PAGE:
Stability of steady-state solutions to three-dimensional disturbances, viscoelastic aspects of elastohydrodynamic effects, and the consequences of non-Newtonian liquid behavior are three areas least well examined, much less well understood in scientific terms. 

Recent and current research projects:

Curtain coating stability

Curtain coating is widely used in the manufacturing of different products.  It is a precision method that allows coating at very high speeds.  However, there is a minimum film thickness that can be coated, below a critical flow rate, the curtain breaks, ruining the process.

We study the effect of liquid properties, including viscoelasticity, on the stability of liquid curtain.  The results show how the wet thickness can be reduced by changing the formulation of the coating liquid, allowing coating of thin films at high speeds.

High speed visualization of liquid curtain breakup.
Forces that act during the breakup of a liquid sheet.
  1. A. M. Karim, W. J. Suszynski, S. Pujari, L. F. Francis e M. S. Carvalho, “Delaying breakup and avoiding air entrainment in curtain coating using a two-layer liquid structure”, Chemical Engineering Science, vol. 213, 115376, 2019.
  2. M. S. Bazzi e M. S. Carvalho, “Effect of viscoelasticity on liquid sheet rupture”, Journal of Non-Newtonian Fluid Mechanics, 264, 107–116,2019.
  3. A. M. Karim, W. J. Suszynski, L. F. Francis e M. S. Carvalho, “Effect of rheological properties of shear thinning liquids on curtain stability”, Journal of Non-Newtonian Fluid Mechanics, 263, 69-76,2019.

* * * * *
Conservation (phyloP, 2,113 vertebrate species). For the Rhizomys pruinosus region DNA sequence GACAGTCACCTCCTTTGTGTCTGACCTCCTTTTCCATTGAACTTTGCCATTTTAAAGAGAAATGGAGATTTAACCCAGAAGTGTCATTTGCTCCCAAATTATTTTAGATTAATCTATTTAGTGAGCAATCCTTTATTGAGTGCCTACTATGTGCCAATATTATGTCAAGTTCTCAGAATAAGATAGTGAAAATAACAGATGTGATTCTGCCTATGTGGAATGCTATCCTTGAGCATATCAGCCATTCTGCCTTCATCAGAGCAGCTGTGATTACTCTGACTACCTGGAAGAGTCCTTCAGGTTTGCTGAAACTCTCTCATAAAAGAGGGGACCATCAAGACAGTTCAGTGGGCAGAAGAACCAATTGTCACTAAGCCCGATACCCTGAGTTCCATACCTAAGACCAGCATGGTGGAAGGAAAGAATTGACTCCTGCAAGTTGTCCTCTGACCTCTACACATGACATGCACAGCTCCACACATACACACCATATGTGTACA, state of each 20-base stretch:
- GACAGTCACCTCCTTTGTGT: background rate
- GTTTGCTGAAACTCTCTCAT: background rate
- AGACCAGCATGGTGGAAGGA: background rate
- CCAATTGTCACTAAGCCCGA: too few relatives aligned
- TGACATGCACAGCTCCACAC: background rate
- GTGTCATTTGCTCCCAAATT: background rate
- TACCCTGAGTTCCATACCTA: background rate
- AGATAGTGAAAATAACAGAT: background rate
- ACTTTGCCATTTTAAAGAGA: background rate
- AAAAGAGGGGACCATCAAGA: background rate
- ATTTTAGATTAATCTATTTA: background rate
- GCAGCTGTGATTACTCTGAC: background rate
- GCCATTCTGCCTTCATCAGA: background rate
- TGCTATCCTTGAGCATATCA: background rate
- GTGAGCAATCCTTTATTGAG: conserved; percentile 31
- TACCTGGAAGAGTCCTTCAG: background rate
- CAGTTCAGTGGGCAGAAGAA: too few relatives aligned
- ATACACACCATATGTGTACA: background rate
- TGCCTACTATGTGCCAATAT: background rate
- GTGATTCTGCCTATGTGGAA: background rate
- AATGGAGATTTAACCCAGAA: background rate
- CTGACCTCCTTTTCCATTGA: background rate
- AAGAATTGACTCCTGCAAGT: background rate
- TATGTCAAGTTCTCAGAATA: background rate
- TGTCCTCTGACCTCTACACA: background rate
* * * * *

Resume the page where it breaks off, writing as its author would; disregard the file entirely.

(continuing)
4. A. M. Karim, W. J. Suszynski, W. B. Griffith, S. Pujari, L. F. Francis e M. S. Carvalho, “Effect of viscoelasticity on stability of liquid curtain”, Journal of Non-Newtonian Fluid Mechanics, Vol.257, pp. 83-94, 2018.
  5. A. M. Karim, W. J. Suszynski, L. F. Francis e M. S. Carvalho, “Effect of viscosity on liquid curtain stability”, AIChE Journal, Vol.64(4), 1448-1457, 2018.

Coating of particle suspension

Many coating fluids contain particles suspended in a viscous liquid, such as battery and magnetic media slurries.  The functionality of the coated film is directly associated to the particle distribution in the coated film.  Moreover, particle aggregation during the deposition step may lead to many coating defects, shrinking the operability window of the process.

We study the effect of shear induced particle migration and orientation in coating flows.  The results show how the particle distribution and orientation in the coated film varies with process conditions.  This fundamental knowledge may lead to the optimum conditions to achieve more uniform particle distribution and avoid particle aggregation in coating flows.

Particle distribution and orientation in slot coating flow.
  1. I. R. Siqueira e M. S. Carvalho, “A computational study of the effect of particle migration on the low-flow limit in slot coating of particle suspensions”, Journal of Coating Technology and Research, vol.16(6), pp.1619-1628, 2019.
  2. I. R. Siqueira e M. S. Carvalho, “Shear-induced particle migration in the flow of particle suspensions through a sudden plane expansion”, Journal of the Brazilian Society of Mechanical Sciences and Engineering, vol. 40:228, 2018.
  3. I. R. Siqueira e M. S. Carvalho, “Particle migration in planar die-swell flows”, Journal of Fluid Mechanics, vol. 825, pp.49-68, 2017.
  4. S. Bochner de Araujo e M. S. Carvalho, “Sedimentation and Marangoni Stress in Slot Coating Flow of Particle Suspension”, Journal of Non-Newtonian Fluid Mechanics, vol.247, pp.53-61, 2017.
  5. I. R. Siqueira, R. B. Rebouças e M. S. Carvalho, “Particle migration and alignment in slot coating flows of elongated particle suspensions”, AIChE Journal, vol.63(7), pp.3187–3198, 2017.